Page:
L’éclair Fontaine – Culture / Next

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Fifty-five years of career and twenty albums on the clock: Brigitte Fontaine has never returned to the ranks. Insubmissive, unpredictable, theatrical, provocative. She is a punk and wild figure, a subversive and rebellious icon. Contrary to social conventions and taboos, the priestess of independence of mind allows herself words, expressions, and scents of her own. Undermined by health concerns – a fractured vertebrae and severe depression -, she had to wait seven years to give back her new discography. Newfoundland (read Release January 27) is a high tension rock disc, animated by this singular spoken phrasing around which death revolves. A look back at some of his recent bona fides without faith or law.

“Vendetta” (2020)

Is it the magnitude of the figures regarding gender-based and sexual violence that provoked his vengeful ire? Enraged and radical, Brigitte Fontaine brandishes the middle finger for men. “Masculine assassin / La vendetta du con / It’s the death of the asshole / We impale all the males / Neither forgiveness nor demo / Pretty parliamentarian / Long live the armed struggle / Down with the strong sex / To death, to death, to death.” The misandre subject turns in loop, destructured and thwarting the wise alternation verse-chorus. Steep guitar riff, carnivorous grumbling at the end of the song. She does not consider herself as a feminist (a word she hates) but in solidarity with all women. In his repertoire and his books, male domination and gender inequality recur in a fairly recurring way (the Chop, Patriarchy…).

“To the devil god” (2013)

With this song in the shape of an oxymoron and to the rhythm of an undulating melody of chaabi, the poetess in unsupervised freedom turns into furious anticlerical. “To the devil god / This old mafia / King of the bigots / Sect of crooks / Collabos / Niqueur of teenagers / Burners of virgins / Lickers of virgins …” Needless to say, the song did not invade the playlist of the French Christian radio stations network. Caught in the blasphemous crime, she gobbles up the butts, the priests, the Bible, and grants her salvation only to the great merciful. On the song God Go To Hell, which appears on his new album, we find the same melodic line and the same sentence chanted this time in three languages, Arabic, English and French.

“Gilles de la Tourette” (2011)

Again, this very short piece (a minute and a half) clashes as well on the substance as on the form. In a disturbing atmosphere rocking on a tribal cadence, Brigitte Fontaine begins her speaking by “Ladies and Gentlemen / And dear shareholders / I want to tell you”, before taking a short break and swinging an uncontrolled slew of flowering curses: “Motherfucker motherfucker / Asshole asshole badly assembled / Pissing wanker / Sucking bitch.” She thus wears Gilles de la Tourette’s syndrome to disown the immorality of financial capitalism. If she is not affected by this hereditary neurological disorder, the singer has never hidden suffering from an incurable mental and nervous disease.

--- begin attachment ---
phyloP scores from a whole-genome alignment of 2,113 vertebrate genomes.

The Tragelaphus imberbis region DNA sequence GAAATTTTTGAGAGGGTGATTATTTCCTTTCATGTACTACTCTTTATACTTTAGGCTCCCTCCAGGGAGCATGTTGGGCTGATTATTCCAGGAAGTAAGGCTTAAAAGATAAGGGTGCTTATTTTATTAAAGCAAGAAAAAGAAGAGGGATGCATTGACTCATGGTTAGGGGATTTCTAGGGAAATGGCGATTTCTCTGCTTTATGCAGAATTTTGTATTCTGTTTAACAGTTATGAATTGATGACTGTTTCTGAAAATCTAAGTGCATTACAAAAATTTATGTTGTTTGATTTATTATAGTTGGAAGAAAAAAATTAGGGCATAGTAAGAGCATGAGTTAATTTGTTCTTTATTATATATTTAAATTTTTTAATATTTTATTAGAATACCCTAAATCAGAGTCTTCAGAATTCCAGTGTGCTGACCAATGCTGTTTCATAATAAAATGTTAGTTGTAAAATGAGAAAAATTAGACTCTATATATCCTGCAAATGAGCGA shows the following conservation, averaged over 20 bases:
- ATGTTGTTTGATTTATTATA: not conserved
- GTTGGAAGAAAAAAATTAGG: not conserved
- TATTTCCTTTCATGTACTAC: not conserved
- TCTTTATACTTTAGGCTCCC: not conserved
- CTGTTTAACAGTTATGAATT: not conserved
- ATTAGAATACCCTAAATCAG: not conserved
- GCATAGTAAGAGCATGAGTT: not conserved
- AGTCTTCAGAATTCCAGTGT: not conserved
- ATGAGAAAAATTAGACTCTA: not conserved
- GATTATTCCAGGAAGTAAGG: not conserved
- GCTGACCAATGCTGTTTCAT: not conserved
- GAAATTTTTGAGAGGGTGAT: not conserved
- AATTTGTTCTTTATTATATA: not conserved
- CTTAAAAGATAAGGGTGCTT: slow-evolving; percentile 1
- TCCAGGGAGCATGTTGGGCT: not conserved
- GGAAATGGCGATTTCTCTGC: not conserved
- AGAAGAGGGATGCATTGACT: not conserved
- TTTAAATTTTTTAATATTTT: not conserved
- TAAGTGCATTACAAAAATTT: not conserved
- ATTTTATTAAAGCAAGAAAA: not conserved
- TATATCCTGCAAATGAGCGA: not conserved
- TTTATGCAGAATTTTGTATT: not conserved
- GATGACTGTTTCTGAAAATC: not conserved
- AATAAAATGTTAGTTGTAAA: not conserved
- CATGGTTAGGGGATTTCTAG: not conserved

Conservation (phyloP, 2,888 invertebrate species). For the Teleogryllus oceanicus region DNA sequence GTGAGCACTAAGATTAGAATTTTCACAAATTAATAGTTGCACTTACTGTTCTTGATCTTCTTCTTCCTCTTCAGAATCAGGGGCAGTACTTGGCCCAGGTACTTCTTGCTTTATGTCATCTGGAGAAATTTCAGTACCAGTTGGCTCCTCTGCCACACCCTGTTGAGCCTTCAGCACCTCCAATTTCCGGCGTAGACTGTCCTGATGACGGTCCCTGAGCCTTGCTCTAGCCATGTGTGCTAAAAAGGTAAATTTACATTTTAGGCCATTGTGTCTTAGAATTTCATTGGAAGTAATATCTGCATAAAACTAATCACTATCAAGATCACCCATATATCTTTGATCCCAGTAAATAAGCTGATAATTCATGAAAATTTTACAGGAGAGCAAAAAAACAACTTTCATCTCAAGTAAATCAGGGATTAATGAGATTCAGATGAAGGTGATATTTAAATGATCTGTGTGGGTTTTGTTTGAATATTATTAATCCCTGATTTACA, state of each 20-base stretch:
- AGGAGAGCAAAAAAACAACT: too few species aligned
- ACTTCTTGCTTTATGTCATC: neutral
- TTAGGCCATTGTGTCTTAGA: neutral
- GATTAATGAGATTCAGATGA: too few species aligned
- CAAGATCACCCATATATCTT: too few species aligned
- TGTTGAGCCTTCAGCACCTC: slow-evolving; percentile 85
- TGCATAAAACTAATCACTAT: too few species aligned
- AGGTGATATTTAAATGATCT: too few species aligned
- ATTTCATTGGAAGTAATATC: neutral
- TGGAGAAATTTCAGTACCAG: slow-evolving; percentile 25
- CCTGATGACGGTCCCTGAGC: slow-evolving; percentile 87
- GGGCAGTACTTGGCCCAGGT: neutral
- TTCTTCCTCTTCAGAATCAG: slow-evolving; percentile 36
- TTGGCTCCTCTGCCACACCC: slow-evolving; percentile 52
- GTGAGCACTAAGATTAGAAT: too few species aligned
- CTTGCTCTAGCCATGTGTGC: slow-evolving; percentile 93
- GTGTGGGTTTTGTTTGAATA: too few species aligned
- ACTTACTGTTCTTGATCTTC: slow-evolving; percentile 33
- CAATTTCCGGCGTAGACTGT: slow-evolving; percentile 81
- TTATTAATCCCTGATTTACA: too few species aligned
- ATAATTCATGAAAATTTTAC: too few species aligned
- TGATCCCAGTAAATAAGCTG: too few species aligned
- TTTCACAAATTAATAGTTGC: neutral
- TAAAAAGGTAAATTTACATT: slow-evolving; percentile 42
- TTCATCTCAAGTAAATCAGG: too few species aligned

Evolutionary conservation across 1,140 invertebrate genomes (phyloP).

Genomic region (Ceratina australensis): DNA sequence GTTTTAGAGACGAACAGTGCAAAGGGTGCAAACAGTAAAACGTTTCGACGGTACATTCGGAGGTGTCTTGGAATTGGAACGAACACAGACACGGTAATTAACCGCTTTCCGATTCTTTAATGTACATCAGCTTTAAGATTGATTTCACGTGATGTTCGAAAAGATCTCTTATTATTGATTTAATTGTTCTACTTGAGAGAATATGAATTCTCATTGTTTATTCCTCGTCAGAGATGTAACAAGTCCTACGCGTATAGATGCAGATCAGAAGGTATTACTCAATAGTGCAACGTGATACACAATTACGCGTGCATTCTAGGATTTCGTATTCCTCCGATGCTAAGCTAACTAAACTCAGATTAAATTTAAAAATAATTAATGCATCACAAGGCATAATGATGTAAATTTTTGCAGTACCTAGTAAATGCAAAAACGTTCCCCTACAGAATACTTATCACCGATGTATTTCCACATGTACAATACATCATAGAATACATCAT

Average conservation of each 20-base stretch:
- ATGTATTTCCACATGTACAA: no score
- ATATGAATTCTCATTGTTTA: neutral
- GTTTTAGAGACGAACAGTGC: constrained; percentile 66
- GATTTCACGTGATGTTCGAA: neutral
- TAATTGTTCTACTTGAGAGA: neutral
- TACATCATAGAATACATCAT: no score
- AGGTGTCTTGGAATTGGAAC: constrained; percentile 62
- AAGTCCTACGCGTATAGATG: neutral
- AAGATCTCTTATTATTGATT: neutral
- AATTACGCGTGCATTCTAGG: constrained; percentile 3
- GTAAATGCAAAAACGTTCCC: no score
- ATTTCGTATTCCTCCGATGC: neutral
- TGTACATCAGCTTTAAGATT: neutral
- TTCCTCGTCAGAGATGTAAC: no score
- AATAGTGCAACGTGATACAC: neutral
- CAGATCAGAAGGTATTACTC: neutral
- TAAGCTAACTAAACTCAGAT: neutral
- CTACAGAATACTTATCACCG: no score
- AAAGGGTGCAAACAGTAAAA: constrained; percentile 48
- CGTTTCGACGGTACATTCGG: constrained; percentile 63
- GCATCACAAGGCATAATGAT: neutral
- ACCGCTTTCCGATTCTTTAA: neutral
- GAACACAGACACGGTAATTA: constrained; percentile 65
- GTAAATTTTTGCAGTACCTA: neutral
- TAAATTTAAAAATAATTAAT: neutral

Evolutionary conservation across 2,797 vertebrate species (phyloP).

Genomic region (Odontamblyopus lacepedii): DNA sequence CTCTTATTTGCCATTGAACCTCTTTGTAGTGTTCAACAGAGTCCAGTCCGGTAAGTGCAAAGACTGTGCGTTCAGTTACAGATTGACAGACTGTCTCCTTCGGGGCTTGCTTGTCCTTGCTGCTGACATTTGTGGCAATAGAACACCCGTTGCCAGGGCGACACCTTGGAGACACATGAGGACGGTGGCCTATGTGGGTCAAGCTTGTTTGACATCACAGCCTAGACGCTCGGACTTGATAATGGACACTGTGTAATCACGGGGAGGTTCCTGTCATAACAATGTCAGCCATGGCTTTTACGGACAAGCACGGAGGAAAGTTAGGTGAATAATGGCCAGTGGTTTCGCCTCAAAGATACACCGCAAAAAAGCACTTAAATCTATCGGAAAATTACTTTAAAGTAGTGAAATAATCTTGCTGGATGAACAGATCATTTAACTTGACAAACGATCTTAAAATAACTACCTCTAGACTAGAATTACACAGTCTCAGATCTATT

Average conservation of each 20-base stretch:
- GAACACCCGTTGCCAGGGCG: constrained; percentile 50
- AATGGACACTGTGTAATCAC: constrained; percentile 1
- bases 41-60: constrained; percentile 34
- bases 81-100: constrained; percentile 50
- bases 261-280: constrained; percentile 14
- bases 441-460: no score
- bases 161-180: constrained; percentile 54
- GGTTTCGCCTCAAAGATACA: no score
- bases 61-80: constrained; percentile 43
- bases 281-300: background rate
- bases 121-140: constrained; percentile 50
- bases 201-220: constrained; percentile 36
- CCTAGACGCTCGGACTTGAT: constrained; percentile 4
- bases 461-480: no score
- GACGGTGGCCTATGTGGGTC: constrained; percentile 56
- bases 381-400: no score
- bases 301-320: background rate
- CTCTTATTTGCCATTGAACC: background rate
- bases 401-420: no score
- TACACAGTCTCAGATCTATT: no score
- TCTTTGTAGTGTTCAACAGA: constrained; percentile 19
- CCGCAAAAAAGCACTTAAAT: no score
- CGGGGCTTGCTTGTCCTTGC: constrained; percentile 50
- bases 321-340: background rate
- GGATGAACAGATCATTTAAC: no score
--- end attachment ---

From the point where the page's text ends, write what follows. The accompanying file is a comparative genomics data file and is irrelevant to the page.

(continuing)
“Prohibition” (2009)

“I am old and I bugger you / With my dragonfly look / I am old and I am going to die / A little forgotten detail.” This cult refrain has become a slogan. The public rejoices by taking it in chorus during the concerts. Brigitte Fontaine tackles the prohibitions of contemporary society and especially pulls out the claws because we relegate the elderly and their sexuality to the closet of convenience. What is less known is that the song was born after an eventful journey in Eurostar. Reprimanded three times for smoking a cigarette in the toilet, the rowdy diva was greeted by a horde of police when the train arrived in London. The delivery of a seemingly beefy medical certificate saved him from going through prison.

“The Veil at School” (2004)

A song in duet with Areski Belkacem, longtime companion, artistic accomplice who mainly composed his music. Bouncing back at the time on the veil affair, annoyed by her media exposure, Brigitte Fontaine seized the subject and used learned language. “The veil at school / The sex of angels / Crazy fariboles / Chickadees brawls / Byzantine tournament / Quarrel that grazes / The tender and the saint / And the law of jails …” No position taken during this piece at the oriental melody (“Everyone is right / None is right”) until this final where the thirst for freedom of this now octogenarian takes over, which ends with the words of Rabelais: “Do what you want.” In a way, the motto of the ideal school according to Pantagruel.

Patrice Demailly



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